If it did, the Court would dismiss Stacks's ADTPA claim, since it alleges a cause of action only available under Arkansas law. See N.W. Airlines, Inc., 111 F.3d at 1392 n.4 ("The district court did not err in applying Minnesota law [pursuant to the clause] to dismiss the claims for violation of the Texas Deceptive Trade Practices Act * * * or unjust enrichment[.]"). The Court would have no need to dismiss the deceit claim, however, since common law deceit is a cause of action under Illinois law. See Washington Courte Condominium Ass'n v. WashingtonGolf Corp., 267 Ill. App. 3d 790, 814-15, 643 N.E.2d 199, 216 (Ill. Ct. App. 1994) (listing the basic elements of common law fraud and deceit). 8
carry out the agreement and inducing Stacks to proceed with the transaction. These claims are beyond the scope of the choice-of-law provision, which applies only to matters pertaining to the agreement itself, "including, but not limited to, matters of validity, construction, effect, performance, and remedies." See Britelink, Inc., 2004 WL 5509416, at *3 ("Plaintiffs' statutory fraud claim, which includes allegations of fraud in the inducement of the Agreement itself, is beyond the scope of the choice of law provision in the Agreement, which purports to apply to the `validity, interpretation, and construction of the Agreement.' "); In re Cajun Forge Co., Inc., No. 04-5074, 2008 WL 5144536, at *8 (Bankr. W.D. La. Sept. 18, 2008) (holding that a choice-of-law clause with identical language to the provision at issue here did not govern the plaintiff's fraud claims because the provision was "narrowly framed to apply to matters arising from [the agreement]"). But see N.W. Airlines, Inc. v. Astraea Aviation Servs., Inc., 111 F.3d 1386, 1392 (8th Cir. 1997) (finding that a choice-of-law clause applied to claims alleging deceptive trade practices and misrepresentation because those claims "raise[d] issues of performance and compensation for work done under the . . . contracts" and fell within the ambit of the choice-of-law provision). Thus, the Court need not dismiss Stacks's remaining claims simply because the parties chose to apply Illinois law to claims arising under the purchase agreement.8 The defendants do not allege that, under Arkansas choice-of-law principles, Illinois law should apply to the plaintiff's tort claims, and a detailed conflicts analysis is not necessary here. "Were the Court called upon to undertake a conflicts analysis as to Plaintiff's tort related claims, it would apply Professor Robert A. Leflar's five choice-influencing factors, which the Arkansas Supreme Court adopted in Wallis v. Mrs. Smith's Pie Co., 261 Ark. 622, 550 S.W.2d 453 (1977)." Britelink, Inc., 2004 WL 5509416, at *3 n.4. Those factors include (1) predictability of results; (2) maintenance of interstate and international order; (3) simplification of the judicial task; (4) advancement of the forum's governmental interests; and (5) application of the better rule of law. Id. Were the Court to undertake such an analysis, it would most likely find that Arkansas law applies to Stacks's ADTPA claim: the ADTPA is a statutory claim available only in Arkansas, and Arkansas has a strong interest in " `protecting its residents who are victims of 9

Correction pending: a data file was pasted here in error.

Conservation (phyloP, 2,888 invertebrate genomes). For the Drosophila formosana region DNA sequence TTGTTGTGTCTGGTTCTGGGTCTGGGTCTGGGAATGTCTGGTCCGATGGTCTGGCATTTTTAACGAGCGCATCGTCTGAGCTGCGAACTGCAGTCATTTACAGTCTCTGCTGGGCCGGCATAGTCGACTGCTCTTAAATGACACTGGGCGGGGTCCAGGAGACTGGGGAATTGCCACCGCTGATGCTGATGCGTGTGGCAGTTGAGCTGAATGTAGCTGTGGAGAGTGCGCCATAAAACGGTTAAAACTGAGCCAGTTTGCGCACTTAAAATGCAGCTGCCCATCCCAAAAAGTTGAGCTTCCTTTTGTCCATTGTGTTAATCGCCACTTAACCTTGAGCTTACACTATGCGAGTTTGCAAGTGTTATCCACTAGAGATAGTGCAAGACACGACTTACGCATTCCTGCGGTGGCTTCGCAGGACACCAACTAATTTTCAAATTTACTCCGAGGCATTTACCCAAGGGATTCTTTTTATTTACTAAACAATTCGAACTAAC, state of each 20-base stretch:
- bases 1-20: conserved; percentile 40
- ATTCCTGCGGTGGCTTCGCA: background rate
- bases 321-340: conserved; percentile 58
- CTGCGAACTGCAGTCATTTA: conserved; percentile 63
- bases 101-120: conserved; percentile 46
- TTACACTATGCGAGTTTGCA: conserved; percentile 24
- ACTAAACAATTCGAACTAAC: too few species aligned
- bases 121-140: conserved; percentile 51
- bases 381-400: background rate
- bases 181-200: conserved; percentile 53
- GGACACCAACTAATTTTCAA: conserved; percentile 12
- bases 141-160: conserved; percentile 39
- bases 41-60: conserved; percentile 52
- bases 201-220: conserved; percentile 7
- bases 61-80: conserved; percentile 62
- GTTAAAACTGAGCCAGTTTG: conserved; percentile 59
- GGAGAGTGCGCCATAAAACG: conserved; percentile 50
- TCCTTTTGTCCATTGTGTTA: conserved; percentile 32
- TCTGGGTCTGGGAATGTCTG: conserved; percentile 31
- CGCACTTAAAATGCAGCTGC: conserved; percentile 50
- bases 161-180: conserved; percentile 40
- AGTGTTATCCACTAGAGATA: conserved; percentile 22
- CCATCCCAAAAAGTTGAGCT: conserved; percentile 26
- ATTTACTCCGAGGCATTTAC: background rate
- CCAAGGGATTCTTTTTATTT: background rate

For the reasons stated above, the defendants' motion to dismiss Stacks's complaint is GRANTED with respect to Count I of the complaint and DENIED with respect to Counts II through V. Count I of the complaint is dismissed without prejudice. IT IS SO ORDERED this 29th day of September, 2010.
___________________________________ J. LEON HOLMES UNITED STATES DISTRICT JUDGE
torts.' " Id. (quoting Harris v. City of Memphis, Tenn., 119 F. Supp. 2d 893, 896 (E.D. Ark. 2000)). 10